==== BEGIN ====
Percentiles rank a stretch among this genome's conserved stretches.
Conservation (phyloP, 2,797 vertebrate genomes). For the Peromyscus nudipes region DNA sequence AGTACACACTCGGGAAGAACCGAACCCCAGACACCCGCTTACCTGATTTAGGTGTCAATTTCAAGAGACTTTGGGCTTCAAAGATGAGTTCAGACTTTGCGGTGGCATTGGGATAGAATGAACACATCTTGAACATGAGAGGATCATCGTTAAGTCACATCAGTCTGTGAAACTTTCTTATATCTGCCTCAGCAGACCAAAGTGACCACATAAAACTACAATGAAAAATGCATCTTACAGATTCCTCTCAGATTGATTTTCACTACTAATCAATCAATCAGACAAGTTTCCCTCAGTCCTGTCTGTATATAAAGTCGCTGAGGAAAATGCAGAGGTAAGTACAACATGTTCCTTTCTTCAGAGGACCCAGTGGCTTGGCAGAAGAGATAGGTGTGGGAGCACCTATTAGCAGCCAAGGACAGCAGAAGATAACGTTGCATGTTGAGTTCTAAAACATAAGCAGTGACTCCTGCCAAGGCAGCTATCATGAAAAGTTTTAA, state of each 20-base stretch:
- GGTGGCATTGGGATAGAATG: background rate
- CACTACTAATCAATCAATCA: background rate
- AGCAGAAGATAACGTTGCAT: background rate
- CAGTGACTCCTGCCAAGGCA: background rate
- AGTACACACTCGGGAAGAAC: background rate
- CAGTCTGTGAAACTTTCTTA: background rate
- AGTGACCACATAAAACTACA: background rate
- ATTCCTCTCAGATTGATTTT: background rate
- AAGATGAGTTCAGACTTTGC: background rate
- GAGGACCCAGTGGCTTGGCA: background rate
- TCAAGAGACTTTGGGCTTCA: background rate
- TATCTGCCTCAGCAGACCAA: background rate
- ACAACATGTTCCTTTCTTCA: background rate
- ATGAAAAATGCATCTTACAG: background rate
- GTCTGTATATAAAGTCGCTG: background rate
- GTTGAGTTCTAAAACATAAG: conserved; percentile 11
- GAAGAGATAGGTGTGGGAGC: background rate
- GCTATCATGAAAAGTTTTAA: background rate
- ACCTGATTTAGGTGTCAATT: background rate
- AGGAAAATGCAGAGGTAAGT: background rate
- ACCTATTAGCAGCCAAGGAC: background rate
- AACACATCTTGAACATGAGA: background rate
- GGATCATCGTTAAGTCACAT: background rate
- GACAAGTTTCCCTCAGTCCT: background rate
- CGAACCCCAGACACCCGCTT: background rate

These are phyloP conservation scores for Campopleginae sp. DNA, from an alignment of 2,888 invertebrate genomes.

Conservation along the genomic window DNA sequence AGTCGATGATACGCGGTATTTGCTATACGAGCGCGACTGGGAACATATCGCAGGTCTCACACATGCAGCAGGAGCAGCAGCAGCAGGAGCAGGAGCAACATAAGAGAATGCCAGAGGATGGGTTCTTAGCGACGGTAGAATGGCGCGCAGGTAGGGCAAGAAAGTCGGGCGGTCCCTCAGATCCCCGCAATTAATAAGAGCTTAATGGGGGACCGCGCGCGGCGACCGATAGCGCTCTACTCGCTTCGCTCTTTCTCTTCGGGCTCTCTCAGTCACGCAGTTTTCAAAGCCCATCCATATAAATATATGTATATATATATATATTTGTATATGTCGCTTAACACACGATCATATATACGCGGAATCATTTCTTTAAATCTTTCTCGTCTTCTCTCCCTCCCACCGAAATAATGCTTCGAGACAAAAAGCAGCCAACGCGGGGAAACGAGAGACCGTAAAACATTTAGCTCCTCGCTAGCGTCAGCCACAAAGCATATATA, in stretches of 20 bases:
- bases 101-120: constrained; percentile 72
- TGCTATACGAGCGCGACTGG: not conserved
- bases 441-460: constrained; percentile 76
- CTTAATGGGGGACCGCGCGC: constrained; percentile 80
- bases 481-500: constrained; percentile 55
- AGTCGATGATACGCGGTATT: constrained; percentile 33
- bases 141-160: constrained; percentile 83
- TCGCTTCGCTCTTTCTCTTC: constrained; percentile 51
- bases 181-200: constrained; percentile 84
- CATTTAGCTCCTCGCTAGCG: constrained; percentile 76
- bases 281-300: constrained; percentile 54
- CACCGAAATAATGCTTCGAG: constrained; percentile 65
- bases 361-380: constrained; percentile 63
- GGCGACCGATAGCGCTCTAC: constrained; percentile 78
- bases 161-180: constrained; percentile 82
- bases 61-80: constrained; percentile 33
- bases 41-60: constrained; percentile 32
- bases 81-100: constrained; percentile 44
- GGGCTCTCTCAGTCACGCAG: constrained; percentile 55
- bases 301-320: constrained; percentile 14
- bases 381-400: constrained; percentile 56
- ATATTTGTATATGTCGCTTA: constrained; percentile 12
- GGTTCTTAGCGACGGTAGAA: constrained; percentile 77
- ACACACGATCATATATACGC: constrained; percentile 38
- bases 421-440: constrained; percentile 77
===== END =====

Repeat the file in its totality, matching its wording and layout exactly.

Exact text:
Percentiles rank a stretch among this genome's conserved stretches.
Conservation (phyloP, 2,797 vertebrate genomes). For the Peromyscus nudipes region DNA sequence AGTACACACTCGGGAAGAACCGAACCCCAGACACCCGCTTACCTGATTTAGGTGTCAATTTCAAGAGACTTTGGGCTTCAAAGATGAGTTCAGACTTTGCGGTGGCATTGGGATAGAATGAACACATCTTGAACATGAGAGGATCATCGTTAAGTCACATCAGTCTGTGAAACTTTCTTATATCTGCCTCAGCAGACCAAAGTGACCACATAAAACTACAATGAAAAATGCATCTTACAGATTCCTCTCAGATTGATTTTCACTACTAATCAATCAATCAGACAAGTTTCCCTCAGTCCTGTCTGTATATAAAGTCGCTGAGGAAAATGCAGAGGTAAGTACAACATGTTCCTTTCTTCAGAGGACCCAGTGGCTTGGCAGAAGAGATAGGTGTGGGAGCACCTATTAGCAGCCAAGGACAGCAGAAGATAACGTTGCATGTTGAGTTCTAAAACATAAGCAGTGACTCCTGCCAAGGCAGCTATCATGAAAAGTTTTAA, state of each 20-base stretch:
- GGTGGCATTGGGATAGAATG: background rate
- CACTACTAATCAATCAATCA: background rate
- AGCAGAAGATAACGTTGCAT: background rate
- CAGTGACTCCTGCCAAGGCA: background rate
- AGTACACACTCGGGAAGAAC: background rate
- CAGTCTGTGAAACTTTCTTA: background rate
- AGTGACCACATAAAACTACA: background rate
- ATTCCTCTCAGATTGATTTT: background rate
- AAGATGAGTTCAGACTTTGC: background rate
- GAGGACCCAGTGGCTTGGCA: background rate
- TCAAGAGACTTTGGGCTTCA: background rate
- TATCTGCCTCAGCAGACCAA: background rate
- ACAACATGTTCCTTTCTTCA: background rate
- ATGAAAAATGCATCTTACAG: background rate
- GTCTGTATATAAAGTCGCTG: background rate
- GTTGAGTTCTAAAACATAAG: conserved; percentile 11
- GAAGAGATAGGTGTGGGAGC: background rate
- GCTATCATGAAAAGTTTTAA: background rate
- ACCTGATTTAGGTGTCAATT: background rate
- AGGAAAATGCAGAGGTAAGT: background rate
- ACCTATTAGCAGCCAAGGAC: background rate
- AACACATCTTGAACATGAGA: background rate
- GGATCATCGTTAAGTCACAT: background rate
- GACAAGTTTCCCTCAGTCCT: background rate
- CGAACCCCAGACACCCGCTT: background rate

These are phyloP conservation scores for Campopleginae sp. DNA, from an alignment of 2,888 invertebrate genomes.

Conservation along the genomic window DNA sequence AGTCGATGATACGCGGTATTTGCTATACGAGCGCGACTGGGAACATATCGCAGGTCTCACACATGCAGCAGGAGCAGCAGCAGCAGGAGCAGGAGCAACATAAGAGAATGCCAGAGGATGGGTTCTTAGCGACGGTAGAATGGCGCGCAGGTAGGGCAAGAAAGTCGGGCGGTCCCTCAGATCCCCGCAATTAATAAGAGCTTAATGGGGGACCGCGCGCGGCGACCGATAGCGCTCTACTCGCTTCGCTCTTTCTCTTCGGGCTCTCTCAGTCACGCAGTTTTCAAAGCCCATCCATATAAATATATGTATATATATATATATTTGTATATGTCGCTTAACACACGATCATATATACGCGGAATCATTTCTTTAAATCTTTCTCGTCTTCTCTCCCTCCCACCGAAATAATGCTTCGAGACAAAAAGCAGCCAACGCGGGGAAACGAGAGACCGTAAAACATTTAGCTCCTCGCTAGCGTCAGCCACAAAGCATATATA, in stretches of 20 bases:
- bases 101-120: constrained; percentile 72
- TGCTATACGAGCGCGACTGG: not conserved
- bases 441-460: constrained; percentile 76
- CTTAATGGGGGACCGCGCGC: constrained; percentile 80
- bases 481-500: constrained; percentile 55
- AGTCGATGATACGCGGTATT: constrained; percentile 33
- bases 141-160: constrained; percentile 83
- TCGCTTCGCTCTTTCTCTTC: constrained; percentile 51
- bases 181-200: constrained; percentile 84
- CATTTAGCTCCTCGCTAGCG: constrained; percentile 76
- bases 281-300: constrained; percentile 54
- CACCGAAATAATGCTTCGAG: constrained; percentile 65
- bases 361-380: constrained; percentile 63
- GGCGACCGATAGCGCTCTAC: constrained; percentile 78
- bases 161-180: constrained; percentile 82
- bases 61-80: constrained; percentile 33
- bases 41-60: constrained; percentile 32
- bases 81-100: constrained; percentile 44
- GGGCTCTCTCAGTCACGCAG: constrained; percentile 55
- bases 301-320: constrained; percentile 14
- bases 381-400: constrained; percentile 56
- ATATTTGTATATGTCGCTTA: constrained; percentile 12
- GGTTCTTAGCGACGGTAGAA: constrained; percentile 77
- ACACACGATCATATATACGC: constrained; percentile 38
- bases 421-440: constrained; percentile 77